I'll call your attention to David Bernstein's response. He also sees a parallel both of absolute Constitutionality and the appearance of honoring the separation of powers.

Posted by: jk at January 26, 2015 4:52 PM

January 22, 2015

Et tu Harsanyi?

I'm not betrayed -- but very surprised -- at "Mr. Libertarian" David Hasanyi's disappointment in the GOP's pulling the 20-week abortion bill.

Before the GOP had pulled the bill, Washington Post's Dana Milbank argued that Republicans were needlessly reviving the culture wars, pulling a bait and switch on the electorate--because abortion is not a high priority for voters and it was "rarely" campaigned on as in issue during the midterms.

Now, I can't find a corresponding piece from Milbank griping about the Left's obsession with climate change, an issue that is also consistently one of the lowest priorities among voters, but I'm sure it exists somewhere. What's truly absurd, though, is the idea that the GOP is alone responsible for any "revival of the culture wars." The culture war never ended. Some of you probably remember the Democrats' gynecocentric campaign to paint every GOP candidates as a misogynist.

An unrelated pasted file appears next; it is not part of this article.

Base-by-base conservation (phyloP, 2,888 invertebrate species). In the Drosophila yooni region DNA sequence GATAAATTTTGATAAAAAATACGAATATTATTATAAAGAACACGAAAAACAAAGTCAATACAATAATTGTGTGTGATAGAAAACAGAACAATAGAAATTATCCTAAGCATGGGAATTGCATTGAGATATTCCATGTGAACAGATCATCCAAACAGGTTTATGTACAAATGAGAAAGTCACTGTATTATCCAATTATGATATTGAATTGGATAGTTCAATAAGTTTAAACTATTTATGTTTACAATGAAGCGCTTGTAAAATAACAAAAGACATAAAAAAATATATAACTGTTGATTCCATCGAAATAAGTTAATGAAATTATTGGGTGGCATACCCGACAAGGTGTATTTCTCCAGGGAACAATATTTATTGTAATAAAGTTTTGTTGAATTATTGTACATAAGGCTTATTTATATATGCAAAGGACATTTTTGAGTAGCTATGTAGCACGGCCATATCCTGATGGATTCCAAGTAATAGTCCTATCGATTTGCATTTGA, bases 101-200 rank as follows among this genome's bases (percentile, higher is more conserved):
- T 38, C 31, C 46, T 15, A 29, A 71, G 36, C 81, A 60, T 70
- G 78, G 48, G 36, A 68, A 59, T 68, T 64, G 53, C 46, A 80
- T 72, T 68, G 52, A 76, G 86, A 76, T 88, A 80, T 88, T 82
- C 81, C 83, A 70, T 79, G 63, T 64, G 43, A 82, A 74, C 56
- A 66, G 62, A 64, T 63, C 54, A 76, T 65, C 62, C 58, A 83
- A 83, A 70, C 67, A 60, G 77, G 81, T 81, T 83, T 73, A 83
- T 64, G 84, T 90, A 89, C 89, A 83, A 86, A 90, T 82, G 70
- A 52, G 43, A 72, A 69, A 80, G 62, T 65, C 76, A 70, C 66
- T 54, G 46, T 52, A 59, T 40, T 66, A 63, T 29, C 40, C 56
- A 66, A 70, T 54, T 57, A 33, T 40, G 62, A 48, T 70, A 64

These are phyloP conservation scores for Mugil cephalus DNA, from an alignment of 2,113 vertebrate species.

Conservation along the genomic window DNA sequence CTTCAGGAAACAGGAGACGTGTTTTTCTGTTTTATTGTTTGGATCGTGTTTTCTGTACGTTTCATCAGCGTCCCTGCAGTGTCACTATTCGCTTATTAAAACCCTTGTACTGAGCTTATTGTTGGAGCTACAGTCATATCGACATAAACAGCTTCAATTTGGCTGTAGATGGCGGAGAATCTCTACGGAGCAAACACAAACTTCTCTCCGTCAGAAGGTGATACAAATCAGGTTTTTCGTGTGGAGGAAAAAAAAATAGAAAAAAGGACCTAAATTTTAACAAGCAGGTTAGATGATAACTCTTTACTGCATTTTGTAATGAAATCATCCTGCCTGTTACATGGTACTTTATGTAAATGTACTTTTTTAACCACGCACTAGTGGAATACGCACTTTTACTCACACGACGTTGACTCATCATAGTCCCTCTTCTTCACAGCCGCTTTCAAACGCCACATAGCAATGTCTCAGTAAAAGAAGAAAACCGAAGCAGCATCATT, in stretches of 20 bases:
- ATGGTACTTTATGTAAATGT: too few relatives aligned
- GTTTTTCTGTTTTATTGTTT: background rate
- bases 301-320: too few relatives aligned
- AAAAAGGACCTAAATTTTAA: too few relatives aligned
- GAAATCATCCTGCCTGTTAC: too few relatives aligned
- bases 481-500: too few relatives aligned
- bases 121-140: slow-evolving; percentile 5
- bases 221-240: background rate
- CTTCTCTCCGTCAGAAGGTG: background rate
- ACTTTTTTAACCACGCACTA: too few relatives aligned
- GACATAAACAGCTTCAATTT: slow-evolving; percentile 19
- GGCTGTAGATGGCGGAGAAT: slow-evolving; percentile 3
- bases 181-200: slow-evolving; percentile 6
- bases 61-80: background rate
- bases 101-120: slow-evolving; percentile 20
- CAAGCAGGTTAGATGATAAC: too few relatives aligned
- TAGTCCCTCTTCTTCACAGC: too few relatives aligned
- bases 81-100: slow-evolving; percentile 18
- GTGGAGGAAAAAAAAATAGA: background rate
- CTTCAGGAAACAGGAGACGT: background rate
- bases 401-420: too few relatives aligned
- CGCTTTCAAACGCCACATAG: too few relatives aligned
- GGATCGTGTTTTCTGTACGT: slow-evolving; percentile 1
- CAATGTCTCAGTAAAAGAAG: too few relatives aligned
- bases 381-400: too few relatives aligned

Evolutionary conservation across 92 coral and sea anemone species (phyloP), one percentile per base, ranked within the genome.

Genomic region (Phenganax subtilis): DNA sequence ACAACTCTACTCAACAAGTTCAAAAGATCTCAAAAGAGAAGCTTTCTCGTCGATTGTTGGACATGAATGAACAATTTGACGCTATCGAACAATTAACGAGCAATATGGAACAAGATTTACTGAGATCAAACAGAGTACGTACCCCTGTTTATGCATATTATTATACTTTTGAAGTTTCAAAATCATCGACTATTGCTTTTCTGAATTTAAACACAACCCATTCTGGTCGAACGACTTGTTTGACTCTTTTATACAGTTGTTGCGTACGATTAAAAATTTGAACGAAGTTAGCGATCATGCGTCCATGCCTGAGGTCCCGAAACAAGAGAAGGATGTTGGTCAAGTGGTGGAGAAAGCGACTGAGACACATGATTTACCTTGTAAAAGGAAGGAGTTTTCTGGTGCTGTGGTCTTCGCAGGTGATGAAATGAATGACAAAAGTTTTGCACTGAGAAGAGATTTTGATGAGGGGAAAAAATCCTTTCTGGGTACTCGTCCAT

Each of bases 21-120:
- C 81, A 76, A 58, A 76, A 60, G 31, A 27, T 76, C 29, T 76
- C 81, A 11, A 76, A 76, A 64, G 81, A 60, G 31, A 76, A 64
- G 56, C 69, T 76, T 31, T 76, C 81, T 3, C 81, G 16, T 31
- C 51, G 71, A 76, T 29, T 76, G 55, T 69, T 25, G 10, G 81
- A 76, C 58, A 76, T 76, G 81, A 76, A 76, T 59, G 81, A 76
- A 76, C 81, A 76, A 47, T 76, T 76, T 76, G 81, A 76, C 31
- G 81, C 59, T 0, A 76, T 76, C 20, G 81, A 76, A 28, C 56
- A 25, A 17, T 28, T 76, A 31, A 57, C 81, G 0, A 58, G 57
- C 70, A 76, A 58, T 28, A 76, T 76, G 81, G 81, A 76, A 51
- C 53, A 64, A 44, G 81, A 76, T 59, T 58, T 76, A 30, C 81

Can't argue with a word and -- at the risk of setting the first worm-dish out at the ThreeSources Potluck -- I am squishy enough to support a 20-week ban. But I think my favorite journalist errs on the politics. Yes, the Democrats lost by focusing exclusively on gynecology, but the Republicans won not by offering superior uterine legislation but by saying "we are going to accomplish other things."

So having such an early bill on a socially-tinged issue disappointed me, and I was pretty glad to have it pulled. Bring it up this time next year. And think of a principled way to extend it a bit later in the term. And I will support it or vote "present."

Posted by John Kranz at 10:53 AM | Comments (0)

January 21, 2015

Burn the Heretic!

All hail the conquering hero: Sen. Joni Ernst (Squeeeee! IA)

Sen. Joni Ernst scares Democrats because she is a woman who has a strong conservative philosophy and message that appeals to a lot of people. According to the Washington Post everything about her biography and style blunts the Democrats' usual criticisms of conservative women.

I liked candidate Ernst, sent a small sum (I'm not ADM or anything), was happy to see her elected, and pleased to find that she was delivering the dreaded SOTU response.

She did fine, and I agree with Steve Straub (quoted above) that she is an asset to the party. But George Will called her "a new star," and many others have offered effusive praise. I did not see the same speech. She covered the part (and I loved the camo pumps!) but I felt that she was talking down to me a bit.